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Licking River


KY1930 ( Locust Pike Park) Ramp Downstream to Covington, Kentucky on Ohio River


Wednesday, August 18, 2010




For this one I’m going to start at the end (or you could possibly consider it the beginning/end) - the KY1930 Ramp.  This, to my mind, was an intensely interesting area.  To drive by it now you might not realize it, but this was once – and it still is, actually - the site of a pretty grandly scaled park.  Now a bit overgrown, this Locust Pike Park looks to have stretched at least a mile along the river.  In fact, there’s a very old paved road that you can still see which extends the entire distance.  It’s now part of what they call the Ryland Heights Wilderness Trail.


The ramp that I put in from today was clearly once part of the park too as was an old basketball court and later on, once I’d gotten on the water, I also noticed a nice picnic spot with a few tables under some really sweet looking shade trees.  All looking to be in need of some TLC now, one gets the feeling that this was once part of someone’s grand plan only to run into either a lack of interest or a lack of funds to keep it going.  It’s incredibly intriguing to imagine what it once might have looked like! 


Today I did something different.  I usually paddle upriver on streams that I’m unfamiliar with, but today I was going to try heading downriver.  3 things:  there weren’t any dams that I was aware of, there was no appreciable flow to the water, and it didn’t look like this section would be nearly as far as the last I’d paddled upriver from this same ramp.  Nevertheless determined to be very careful, I set out…



You’re really in the farmland here with the park on your left as you make an initial right curve, and it was here that I made my first general observation today - the banks would be mostly mud-lined with only very occasional rocky areas.  You’ll be able to spot houses occasionally too, but they’ll eventually morph into businesses further downriver.  And the picnic tables I mentioned?  They’ll be visible toward the end of the curve on your left side above a spot where there’s an ancient guardrail at the rivers’ edge.



From here you’ll launch into a long straight which ends in a shoal at the beginning of a long left curve.  There’s a CSX rail line that runs this entire distance on your left (and you’ll pass under this same line later), but as the river makes this curve it looks like there’s an entire train yard up there behind the forested bank.  The right side is interesting too.  After some residences and a bar and restaurant called Clines on the River there’s what looks like an auto salvage business.  Lemme tell ya – between this and the rail yard, this was one NOISY area!


Anyway, Clines looks like a nice place to hoist some brews, although you’d have to walk a way – it’s pretty high up on the right shoreline.  A bit further downriver than the Fish and Wildlife map indicates, I’m assuming this establishment once had more of a dock on the water - and possibly a little bar too - but that the river might have washed these away one too many times to make them worthwhile to keep operating...  Their ramp looks to be in pretty solid shape though, and “next door” at the rivers’ edge is a really nice looking little park.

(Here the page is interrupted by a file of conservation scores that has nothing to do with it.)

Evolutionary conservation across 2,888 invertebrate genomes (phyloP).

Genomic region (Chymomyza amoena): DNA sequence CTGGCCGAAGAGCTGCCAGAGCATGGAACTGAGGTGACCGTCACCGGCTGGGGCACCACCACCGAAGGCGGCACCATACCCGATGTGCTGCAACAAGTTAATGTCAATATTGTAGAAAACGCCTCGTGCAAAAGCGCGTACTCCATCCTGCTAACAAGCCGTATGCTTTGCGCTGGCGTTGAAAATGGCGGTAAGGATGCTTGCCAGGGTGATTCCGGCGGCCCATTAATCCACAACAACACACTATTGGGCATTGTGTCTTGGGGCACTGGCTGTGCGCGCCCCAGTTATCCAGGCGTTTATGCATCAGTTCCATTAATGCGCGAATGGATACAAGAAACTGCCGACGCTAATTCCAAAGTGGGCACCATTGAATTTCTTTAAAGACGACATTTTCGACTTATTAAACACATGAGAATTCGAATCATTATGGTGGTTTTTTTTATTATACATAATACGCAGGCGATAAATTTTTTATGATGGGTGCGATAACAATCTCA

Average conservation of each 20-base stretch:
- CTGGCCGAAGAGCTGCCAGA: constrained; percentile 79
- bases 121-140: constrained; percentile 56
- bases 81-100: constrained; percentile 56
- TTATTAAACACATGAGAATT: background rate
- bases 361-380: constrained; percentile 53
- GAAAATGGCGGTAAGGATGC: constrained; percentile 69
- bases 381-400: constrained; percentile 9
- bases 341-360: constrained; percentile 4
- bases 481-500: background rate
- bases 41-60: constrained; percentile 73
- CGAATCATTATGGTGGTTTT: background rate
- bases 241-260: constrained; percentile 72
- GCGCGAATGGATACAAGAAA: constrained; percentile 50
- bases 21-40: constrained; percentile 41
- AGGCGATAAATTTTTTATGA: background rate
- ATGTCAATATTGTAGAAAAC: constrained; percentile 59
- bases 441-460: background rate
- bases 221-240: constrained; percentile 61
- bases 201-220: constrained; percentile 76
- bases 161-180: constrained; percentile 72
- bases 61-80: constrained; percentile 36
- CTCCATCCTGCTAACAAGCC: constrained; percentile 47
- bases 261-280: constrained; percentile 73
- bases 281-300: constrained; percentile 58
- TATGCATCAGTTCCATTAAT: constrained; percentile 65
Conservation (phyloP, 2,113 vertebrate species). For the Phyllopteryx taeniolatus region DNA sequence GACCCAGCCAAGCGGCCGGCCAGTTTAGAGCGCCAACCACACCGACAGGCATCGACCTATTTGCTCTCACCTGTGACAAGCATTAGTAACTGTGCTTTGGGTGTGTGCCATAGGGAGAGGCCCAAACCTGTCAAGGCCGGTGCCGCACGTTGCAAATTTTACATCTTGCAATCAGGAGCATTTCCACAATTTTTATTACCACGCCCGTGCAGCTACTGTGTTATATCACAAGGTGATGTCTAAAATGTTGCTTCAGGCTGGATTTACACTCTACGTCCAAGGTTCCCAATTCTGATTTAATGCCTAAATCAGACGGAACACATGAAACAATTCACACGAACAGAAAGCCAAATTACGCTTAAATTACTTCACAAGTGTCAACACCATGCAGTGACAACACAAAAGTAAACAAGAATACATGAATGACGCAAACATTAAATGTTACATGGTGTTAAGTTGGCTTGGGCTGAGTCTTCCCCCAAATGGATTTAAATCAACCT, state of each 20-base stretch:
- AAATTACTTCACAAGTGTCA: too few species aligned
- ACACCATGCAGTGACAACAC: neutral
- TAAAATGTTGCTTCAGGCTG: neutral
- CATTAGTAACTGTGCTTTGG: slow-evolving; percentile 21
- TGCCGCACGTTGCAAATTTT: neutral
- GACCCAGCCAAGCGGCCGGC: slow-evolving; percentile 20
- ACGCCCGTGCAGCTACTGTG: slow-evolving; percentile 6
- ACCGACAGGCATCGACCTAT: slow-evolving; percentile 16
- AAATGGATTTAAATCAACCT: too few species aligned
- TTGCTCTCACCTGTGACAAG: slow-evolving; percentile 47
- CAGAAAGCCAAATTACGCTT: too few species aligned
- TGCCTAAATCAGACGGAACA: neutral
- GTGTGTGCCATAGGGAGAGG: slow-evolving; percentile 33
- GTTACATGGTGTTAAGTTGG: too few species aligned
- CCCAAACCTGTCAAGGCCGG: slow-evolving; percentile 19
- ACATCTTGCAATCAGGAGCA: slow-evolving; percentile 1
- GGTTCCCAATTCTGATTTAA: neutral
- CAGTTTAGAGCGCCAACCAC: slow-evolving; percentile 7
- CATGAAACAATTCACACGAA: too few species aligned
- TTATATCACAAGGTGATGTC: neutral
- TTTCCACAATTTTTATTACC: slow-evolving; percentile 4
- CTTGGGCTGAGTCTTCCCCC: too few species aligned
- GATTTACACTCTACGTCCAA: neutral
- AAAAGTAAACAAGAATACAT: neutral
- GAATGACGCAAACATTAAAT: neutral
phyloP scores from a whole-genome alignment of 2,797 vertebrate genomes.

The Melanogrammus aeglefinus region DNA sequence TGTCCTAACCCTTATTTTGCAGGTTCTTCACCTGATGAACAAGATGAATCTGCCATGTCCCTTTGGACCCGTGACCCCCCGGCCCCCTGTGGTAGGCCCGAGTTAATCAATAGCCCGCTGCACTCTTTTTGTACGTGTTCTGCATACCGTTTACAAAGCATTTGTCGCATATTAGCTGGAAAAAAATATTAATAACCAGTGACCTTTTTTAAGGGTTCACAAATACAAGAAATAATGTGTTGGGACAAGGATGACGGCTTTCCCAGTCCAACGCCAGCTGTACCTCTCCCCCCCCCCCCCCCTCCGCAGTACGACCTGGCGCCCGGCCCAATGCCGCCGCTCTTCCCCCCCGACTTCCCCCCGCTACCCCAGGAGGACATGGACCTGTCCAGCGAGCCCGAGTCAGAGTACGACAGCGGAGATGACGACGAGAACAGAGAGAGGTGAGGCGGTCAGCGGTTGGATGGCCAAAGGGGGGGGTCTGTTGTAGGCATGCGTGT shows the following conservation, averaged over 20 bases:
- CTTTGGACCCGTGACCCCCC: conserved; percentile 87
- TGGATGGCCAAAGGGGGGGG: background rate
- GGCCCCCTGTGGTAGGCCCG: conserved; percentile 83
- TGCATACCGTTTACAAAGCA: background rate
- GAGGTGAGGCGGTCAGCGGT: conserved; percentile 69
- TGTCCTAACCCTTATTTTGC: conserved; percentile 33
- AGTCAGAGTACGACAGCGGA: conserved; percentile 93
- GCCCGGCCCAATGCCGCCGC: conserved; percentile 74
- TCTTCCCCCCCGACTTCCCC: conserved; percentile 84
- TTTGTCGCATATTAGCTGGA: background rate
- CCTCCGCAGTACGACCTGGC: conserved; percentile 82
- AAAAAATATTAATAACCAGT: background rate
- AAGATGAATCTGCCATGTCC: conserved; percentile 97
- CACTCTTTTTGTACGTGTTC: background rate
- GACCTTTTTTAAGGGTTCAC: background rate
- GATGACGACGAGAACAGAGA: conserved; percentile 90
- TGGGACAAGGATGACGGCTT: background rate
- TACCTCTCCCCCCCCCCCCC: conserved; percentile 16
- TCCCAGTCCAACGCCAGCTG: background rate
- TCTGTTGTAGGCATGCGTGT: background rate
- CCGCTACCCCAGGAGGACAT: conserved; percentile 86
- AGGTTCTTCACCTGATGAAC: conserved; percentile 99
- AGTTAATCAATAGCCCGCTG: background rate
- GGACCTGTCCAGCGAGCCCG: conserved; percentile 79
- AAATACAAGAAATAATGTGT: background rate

From here the river gets a little difficult to describe, but the next section is generally a very long and slow curve right along which the I275 Bridge comes in at about the middle.  Composed of its’ own little arcs and straights, this “C” seemingly has something noteworthy to mark each one.  At the first slight right, for example, you’ve got some steel cylinders in the water at which, I believe, they used to dock barges.  The business here didn’t look like it was operating anymore, but the next one sure did.  It came up at a little left curve and there were a few more of the docking structures here.  I couldn’t quite tell what kind of business this was. 


Between these 2 sites there was also a little incoming stream that I got about 200 yards into at the end of the day.  There was a bridge in back and it looked like the water ended right after it, but of course I had to be a “completist” so I paddled under.  Boy was it dark!  I got an eerie feeling as I paddled through, envisioning what could be lurking under that water!  I think if I’d heard even a peep I’d have jumped out of my skin!



Not too long after you start the next little right curve you’ll spot the I275 Bridge in the distance, and at this point there must have been some kind of school or sports field up on the right - I could hear a coach barking orders on the way back.  There was also some kind of structure on the left side.  Cylindrical in shape, it looked quite old but very well constructed with a brick, windowed top – an old water intake, maybe?


At any rate, seeing the bridge was a significant point for me today because until I did I was still under the assumption that this section would be much shorter than it actually turned out to be.  “Where the heck is that bridge?”  I’d been wondering…  The fact that I was only seeing it now meant that it was going to take me a lot longer than I thought to paddle back – and I’d have to adjust for the slight bit of current that I’d noticed.  I was really going to have to watch my time or I’d get back well after dark.


After the shoal on the left under the 275 bridge the river forms a straight section of the “C”, and seeing some kind of structure on the left at the end, I found it to be what looked like another water intake (maybe this is the new version of the one I just mentioned…).  There was an incoming stream after this too (Banklick Creek) and I got in about 400 yards, passing under a couple bridges as I did (one for CSX and one for DeCoursey Pike).  An ancient ramp was barely visible through the foliage which covered it on the right, and I think there was a tiny lake up there too.